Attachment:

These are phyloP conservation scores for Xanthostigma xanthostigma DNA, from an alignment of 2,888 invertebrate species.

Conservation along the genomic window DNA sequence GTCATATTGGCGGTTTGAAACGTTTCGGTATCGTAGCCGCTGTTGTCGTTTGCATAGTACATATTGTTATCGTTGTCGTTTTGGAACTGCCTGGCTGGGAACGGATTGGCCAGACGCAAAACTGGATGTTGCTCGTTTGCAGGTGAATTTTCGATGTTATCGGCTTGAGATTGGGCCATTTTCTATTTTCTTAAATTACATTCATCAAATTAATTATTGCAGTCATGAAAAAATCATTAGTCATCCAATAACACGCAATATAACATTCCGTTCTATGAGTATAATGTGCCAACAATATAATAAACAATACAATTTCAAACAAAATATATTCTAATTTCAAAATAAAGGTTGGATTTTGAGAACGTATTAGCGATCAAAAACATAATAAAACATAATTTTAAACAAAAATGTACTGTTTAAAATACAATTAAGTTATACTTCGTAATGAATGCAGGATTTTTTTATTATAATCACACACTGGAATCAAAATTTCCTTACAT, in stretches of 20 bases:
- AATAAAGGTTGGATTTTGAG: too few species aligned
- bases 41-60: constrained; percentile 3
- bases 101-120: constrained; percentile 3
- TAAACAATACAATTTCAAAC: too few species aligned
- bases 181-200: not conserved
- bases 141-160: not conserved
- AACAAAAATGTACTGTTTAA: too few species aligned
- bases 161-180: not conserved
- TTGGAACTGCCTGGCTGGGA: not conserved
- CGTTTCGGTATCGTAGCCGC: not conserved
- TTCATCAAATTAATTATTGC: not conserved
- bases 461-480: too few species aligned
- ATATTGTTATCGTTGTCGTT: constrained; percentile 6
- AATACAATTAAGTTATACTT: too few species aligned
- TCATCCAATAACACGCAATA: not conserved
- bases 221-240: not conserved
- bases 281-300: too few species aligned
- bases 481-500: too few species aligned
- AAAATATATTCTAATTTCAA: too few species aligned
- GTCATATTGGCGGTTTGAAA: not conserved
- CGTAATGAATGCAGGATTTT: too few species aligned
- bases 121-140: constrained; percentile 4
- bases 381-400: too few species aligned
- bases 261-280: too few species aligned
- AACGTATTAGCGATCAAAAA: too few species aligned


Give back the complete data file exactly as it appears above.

These are phyloP conservation scores for Xanthostigma xanthostigma DNA, from an alignment of 2,888 invertebrate species.

Conservation along the genomic window DNA sequence GTCATATTGGCGGTTTGAAACGTTTCGGTATCGTAGCCGCTGTTGTCGTTTGCATAGTACATATTGTTATCGTTGTCGTTTTGGAACTGCCTGGCTGGGAACGGATTGGCCAGACGCAAAACTGGATGTTGCTCGTTTGCAGGTGAATTTTCGATGTTATCGGCTTGAGATTGGGCCATTTTCTATTTTCTTAAATTACATTCATCAAATTAATTATTGCAGTCATGAAAAAATCATTAGTCATCCAATAACACGCAATATAACATTCCGTTCTATGAGTATAATGTGCCAACAATATAATAAACAATACAATTTCAAACAAAATATATTCTAATTTCAAAATAAAGGTTGGATTTTGAGAACGTATTAGCGATCAAAAACATAATAAAACATAATTTTAAACAAAAATGTACTGTTTAAAATACAATTAAGTTATACTTCGTAATGAATGCAGGATTTTTTTATTATAATCACACACTGGAATCAAAATTTCCTTACAT, in stretches of 20 bases:
- AATAAAGGTTGGATTTTGAG: too few species aligned
- bases 41-60: constrained; percentile 3
- bases 101-120: constrained; percentile 3
- TAAACAATACAATTTCAAAC: too few species aligned
- bases 181-200: not conserved
- bases 141-160: not conserved
- AACAAAAATGTACTGTTTAA: too few species aligned
- bases 161-180: not conserved
- TTGGAACTGCCTGGCTGGGA: not conserved
- CGTTTCGGTATCGTAGCCGC: not conserved
- TTCATCAAATTAATTATTGC: not conserved
- bases 461-480: too few species aligned
- ATATTGTTATCGTTGTCGTT: constrained; percentile 6
- AATACAATTAAGTTATACTT: too few species aligned
- TCATCCAATAACACGCAATA: not conserved
- bases 221-240: not conserved
- bases 281-300: too few species aligned
- bases 481-500: too few species aligned
- AAAATATATTCTAATTTCAA: too few species aligned
- GTCATATTGGCGGTTTGAAA: not conserved
- CGTAATGAATGCAGGATTTT: too few species aligned
- bases 121-140: constrained; percentile 4
- bases 381-400: too few species aligned
- bases 261-280: too few species aligned
- AACGTATTAGCGATCAAAAA: too few species aligned